WASHINGTON -- Nothing brings everyone together quite like puppies and kittens.
This goes for lawmakers, too. Thursday's "Paws for Love" adoption event on Capitol Hill was a bipartisan affair. The Valentine's Day event hosts, Reps. Jim Moran (D-Va.) and John Campbell (R-Calif.), along with Rep. Mike Quigley (D-Ill.), were among the many who gathered to pet cats and dogs from 10 D.C.-area animal shelters.
"There are about seven million animals that are brought to shelters throughout the year, and about half of them have to be euthanized. It's a shame," said Moran, who, together with Campbell, co-chairs the Congressional Animal Protection Caucus. But Moran added, "three and half million or so" are adopted from animal shelters each year.
The goal of the event, organized by the American Society for the Prevention of Cruelty to Animals and the Congressional Animal Protection Caucus, was both to raise awareness about animals in shelters throughout the country and to find a home for some of those animals. A similar event last year was reportedly a big hit.
"It was during appropriations season, and things were really, really tough," said Nancy Perry, the ASPCA's senior vice president of government relations, recalling the 2012 event. But the event brought together "staff from both sides of the aisle" and helped ease the stress for those who attended, she said.
Most important, some 11 pets at the event were adopted into loving homes.
So it only made sense to Perry to throw the next Capitol Hill gathering on a day reserved for Cupid's arrow. "What better day to hold this event than on Valentine's Day because it really is about love," she said.
Moran seemed confident that many of the animals there would be adopted -- some by his own staff. "We have a dog-friendly office," he said. "I know a few staffers will walk away with a new pet."
Campbell pushed pets as the antidote to partisan bickering. Recounting President Harry Truman's famous joke, which was also written on the event invitations, Campbell quipped, "If you want to find a friend in Washington, get a dog."
While most in the room were occupied oohing and cooing over the animals, some of the legislators present wanted to talk about laws to protect those friendly felines and canines.
"Congressman Moran and I and our colleagues are going to scuffle over the sequester and we're going to scuffle over the budget and we're going to scuffle over the deficit, but there is no reason to fight over animals ... over the humane treatment of animals," said Campbell.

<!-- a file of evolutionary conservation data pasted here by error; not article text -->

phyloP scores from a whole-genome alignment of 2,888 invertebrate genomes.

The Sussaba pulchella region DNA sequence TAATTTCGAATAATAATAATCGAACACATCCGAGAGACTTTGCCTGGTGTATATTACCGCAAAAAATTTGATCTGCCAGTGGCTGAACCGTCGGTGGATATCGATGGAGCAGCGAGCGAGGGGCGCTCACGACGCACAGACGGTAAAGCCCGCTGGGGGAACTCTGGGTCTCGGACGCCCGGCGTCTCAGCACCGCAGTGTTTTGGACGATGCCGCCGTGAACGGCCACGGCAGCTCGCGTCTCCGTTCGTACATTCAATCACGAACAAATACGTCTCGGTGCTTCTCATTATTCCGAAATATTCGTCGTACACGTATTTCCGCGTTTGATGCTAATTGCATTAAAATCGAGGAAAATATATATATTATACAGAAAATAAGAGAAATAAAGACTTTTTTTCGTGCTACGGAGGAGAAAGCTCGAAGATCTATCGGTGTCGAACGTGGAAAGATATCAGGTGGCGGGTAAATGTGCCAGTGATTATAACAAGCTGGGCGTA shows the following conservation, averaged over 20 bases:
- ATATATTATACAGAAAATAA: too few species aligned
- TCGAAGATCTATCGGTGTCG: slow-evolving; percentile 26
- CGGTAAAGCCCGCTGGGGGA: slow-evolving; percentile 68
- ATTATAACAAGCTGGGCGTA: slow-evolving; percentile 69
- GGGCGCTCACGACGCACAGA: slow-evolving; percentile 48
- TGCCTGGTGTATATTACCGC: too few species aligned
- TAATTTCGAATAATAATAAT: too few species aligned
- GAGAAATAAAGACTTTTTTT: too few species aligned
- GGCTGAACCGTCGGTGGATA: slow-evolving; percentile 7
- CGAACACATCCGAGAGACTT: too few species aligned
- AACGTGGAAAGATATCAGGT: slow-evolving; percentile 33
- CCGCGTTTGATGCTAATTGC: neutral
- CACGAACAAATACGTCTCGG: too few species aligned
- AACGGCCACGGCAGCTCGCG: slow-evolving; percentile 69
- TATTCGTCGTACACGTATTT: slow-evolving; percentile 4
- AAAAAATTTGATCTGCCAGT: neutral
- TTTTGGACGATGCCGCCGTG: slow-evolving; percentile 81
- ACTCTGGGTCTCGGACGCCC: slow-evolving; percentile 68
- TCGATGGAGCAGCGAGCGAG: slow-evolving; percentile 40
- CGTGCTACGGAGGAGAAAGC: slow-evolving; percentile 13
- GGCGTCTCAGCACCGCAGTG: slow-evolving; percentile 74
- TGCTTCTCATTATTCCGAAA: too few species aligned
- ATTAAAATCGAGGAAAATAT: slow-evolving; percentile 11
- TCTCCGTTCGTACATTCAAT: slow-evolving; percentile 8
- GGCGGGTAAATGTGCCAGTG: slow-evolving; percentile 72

The ASPCA had laid out leaflets asking for support for the proposed Animal Fighting Spectator Prohibition Act, introduced in the House by Reps. Tom Marino (R-Pa.), Jim McGovern (D-Mass.), Campbell and Moran. The bill would make it a federal offense to knowingly attend an organized animal fight.
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Still, the main focus in the room stayed on the cats and dogs.
Pets from the Homeward Trails shelter based in Arlington, Va., wore outfits from Tuesday's Mardi Gras parade, including Abe, an 8-year-old dog in a colorful outfit topped by a silver hat, and Mattie, a 3- or 4-year-old foxhound in a tiger-themed costume.
Three Great Danes from the Mid-Atlantic Great Dane Rescue League -- Fenway, Coltrane, and Magellan -- were some of the biggest animals at the event, along with a few Great Pyrenees from the Appalachian Great Pyrenees Rescue. People took turns holding 9-week-old Yahtzee and his siblings, some of the youngest puppies at the event.
While there were far more dogs than cats, felines drew their share of admiration. Thelma and Louise, 6-month-old siblings from the Baltimore Animal Rescue and Care Shelter, played around in their crate, amused by each other and the cooing people.
At the end, Quigley implored everyone to adopt an animal: "They say we rescue dogs. They turn around and rescue us."